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How an Artificial Leaf Can Fight Climate Change

An invention by researchers at the University of Illinois at Chicago could be the next big player in tackling climate change.

Illustration by John Kenzie
Illustration: John Kenzie

Here comes the sun.

Sunlight hits a solar cell on the artificial leaf and energizes two catalysts—tungsten diselenide and cobalt—to create chemical reactions.

There goes the CO2.

Carbon dioxide and water molecules from the atmosphere break down and mix. The pieces are recycled into synthesis gas. (Read: photosynthesis!)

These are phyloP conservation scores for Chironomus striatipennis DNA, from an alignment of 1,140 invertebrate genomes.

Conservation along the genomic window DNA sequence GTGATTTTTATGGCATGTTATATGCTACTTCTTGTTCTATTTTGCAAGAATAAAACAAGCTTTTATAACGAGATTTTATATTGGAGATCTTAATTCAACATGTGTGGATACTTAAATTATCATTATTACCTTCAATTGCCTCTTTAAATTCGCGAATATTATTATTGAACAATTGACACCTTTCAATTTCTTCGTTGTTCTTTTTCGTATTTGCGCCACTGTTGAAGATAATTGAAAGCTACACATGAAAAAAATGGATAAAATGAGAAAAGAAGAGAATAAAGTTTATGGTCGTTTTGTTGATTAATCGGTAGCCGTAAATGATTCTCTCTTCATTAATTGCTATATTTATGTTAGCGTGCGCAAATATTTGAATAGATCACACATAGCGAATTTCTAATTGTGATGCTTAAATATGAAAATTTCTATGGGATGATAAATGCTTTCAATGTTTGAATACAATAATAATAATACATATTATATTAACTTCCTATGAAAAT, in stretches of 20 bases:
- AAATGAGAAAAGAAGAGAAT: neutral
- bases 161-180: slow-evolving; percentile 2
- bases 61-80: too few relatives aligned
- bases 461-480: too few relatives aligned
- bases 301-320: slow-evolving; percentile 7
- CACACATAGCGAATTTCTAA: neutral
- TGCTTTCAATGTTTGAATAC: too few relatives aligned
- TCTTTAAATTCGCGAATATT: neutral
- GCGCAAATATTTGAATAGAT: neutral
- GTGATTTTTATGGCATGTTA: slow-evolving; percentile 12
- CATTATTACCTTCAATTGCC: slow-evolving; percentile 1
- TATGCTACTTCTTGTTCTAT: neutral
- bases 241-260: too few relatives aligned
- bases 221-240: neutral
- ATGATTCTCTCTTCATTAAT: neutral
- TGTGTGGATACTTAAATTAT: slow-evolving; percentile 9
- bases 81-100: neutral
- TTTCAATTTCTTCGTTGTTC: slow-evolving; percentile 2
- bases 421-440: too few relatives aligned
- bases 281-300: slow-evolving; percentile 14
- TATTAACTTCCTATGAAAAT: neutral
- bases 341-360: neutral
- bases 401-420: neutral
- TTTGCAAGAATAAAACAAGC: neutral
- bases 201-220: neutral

See ya, fossil fuels.

The gas can be burned for energy or transformed into natural gas or diesel. Picture one continuous loop with no climate-ravaging byproducts.

Now what?

Engineers have a five-year plan to install farms full of these faux leaves next to power plants—major sources of harmful CO2 emissions. “In the long term,” says Amin Salehi-Khojin, assistant professor of engineering at UIC and one of the leaf’s creators, “it’s going to be great for the energy needs of society.”

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